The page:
Really though, the city catering to the expanding spawn pool of the Silicon Valley boom was what sparked it off…San Francisco had been asking for an uprising. Corporation tax shelters, condos, coffee shops, sky-high rents, prostitution busts, pot club raids, sit and lie laws, Ellis Act evictions, disappearing social services, and BART cop brutality — the simmer had been growing into a boil for quite some time.

Two weeks earlier all of the HIV prevention workers in the city were told that due to the new prevention strategy — “Test, Tag and Release” (TTR) — they were no longer needed in their current counseling duties. However, in recognition of their hard work thus far in the endemic, they would be given free training for new careers testing and tagging HIV+ people — leaving small surveillance chips in the right ear that both tracked movement and also transmitted a “harmless but shocking” reminder beep that would go off four hours past the time people were due to take their meds and would not stop until medication had been detected in the bloodstream. They would also be branded with a special tattoo that broadcast their viral load on their forehead. Some of the more weathered workers signed up for the training, but the rest quit en masse.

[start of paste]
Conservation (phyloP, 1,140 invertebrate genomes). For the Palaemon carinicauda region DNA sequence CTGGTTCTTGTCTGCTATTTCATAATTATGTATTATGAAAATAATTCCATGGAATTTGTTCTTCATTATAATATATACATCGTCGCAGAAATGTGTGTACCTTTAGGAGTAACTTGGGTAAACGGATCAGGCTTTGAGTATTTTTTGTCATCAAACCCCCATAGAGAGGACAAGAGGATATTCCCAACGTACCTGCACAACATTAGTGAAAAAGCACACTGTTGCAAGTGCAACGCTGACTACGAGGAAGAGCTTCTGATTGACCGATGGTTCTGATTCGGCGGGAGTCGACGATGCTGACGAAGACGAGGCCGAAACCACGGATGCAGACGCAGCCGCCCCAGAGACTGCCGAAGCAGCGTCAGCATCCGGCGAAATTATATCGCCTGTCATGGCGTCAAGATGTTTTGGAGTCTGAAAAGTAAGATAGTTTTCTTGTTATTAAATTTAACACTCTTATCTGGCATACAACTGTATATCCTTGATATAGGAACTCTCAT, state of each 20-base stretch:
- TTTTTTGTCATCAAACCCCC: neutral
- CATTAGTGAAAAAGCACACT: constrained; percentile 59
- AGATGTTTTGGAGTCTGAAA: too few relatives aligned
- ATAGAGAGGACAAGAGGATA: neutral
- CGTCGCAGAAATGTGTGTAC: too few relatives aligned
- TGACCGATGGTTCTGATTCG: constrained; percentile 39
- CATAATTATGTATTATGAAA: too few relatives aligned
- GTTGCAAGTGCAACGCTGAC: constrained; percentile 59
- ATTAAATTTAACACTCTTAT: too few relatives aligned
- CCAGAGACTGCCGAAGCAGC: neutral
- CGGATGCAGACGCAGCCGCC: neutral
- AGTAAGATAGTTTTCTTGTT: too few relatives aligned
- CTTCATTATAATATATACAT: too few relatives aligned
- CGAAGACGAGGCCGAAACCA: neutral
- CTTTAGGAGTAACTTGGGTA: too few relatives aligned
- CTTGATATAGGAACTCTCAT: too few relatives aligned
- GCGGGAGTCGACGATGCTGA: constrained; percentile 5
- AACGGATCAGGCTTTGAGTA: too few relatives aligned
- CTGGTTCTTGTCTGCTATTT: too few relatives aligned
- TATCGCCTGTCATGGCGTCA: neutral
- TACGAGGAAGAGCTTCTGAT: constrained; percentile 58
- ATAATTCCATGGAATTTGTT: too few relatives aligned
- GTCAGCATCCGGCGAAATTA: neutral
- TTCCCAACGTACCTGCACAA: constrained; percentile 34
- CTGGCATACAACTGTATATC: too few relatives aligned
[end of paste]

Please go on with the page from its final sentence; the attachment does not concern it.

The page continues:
Was it the apocalypse coming? We’d all been planning for that for years. Andrew Sullivan and his common-law husbear Newt Gringrich were slated to be the king and queen of PRIDE. Was it a sign from the goddess? Maybe it was Mercury retrograde, but maybe it was the end of the world.

When the trans march gatherers showed up at the park and were met with police barricades, it was a shock. We’d heard the rumors —  the Department of Public Works had contracted with the Voter Guide to add on page 67 “The city regrets to inform citizenry that the trans and dyke marches have been rerouted this year from Dolores to the archery fields in Golden Gate Park. Please enjoy your homosexuality and transexualism soberly — no homo”.  No one expected the scene we were greeted with however.

The cops were flanked by the UPB holding signs reading “THINK OF THE CHILDREN” and “COMPROMISE IS THE SPIRIT OF THE FUTURE.”  Some queens tried to play red rover with the cops, and a group of black blockers ran home for their bandanas and set a neighboring coffee shop on fire. The rest of us didn’t know what else to do, so we went home to plot and snort ketamine. The evening news said that the people who had gotten on the bus for Golden Gate Park had arrived and archery practice had not been canceled. There was one fatality — one dude-bro was shot with his own cross bow. The archery supplies were raided. It was also reported that a local gun show had been besieged by a coven of black trans women who left with a flame thrower.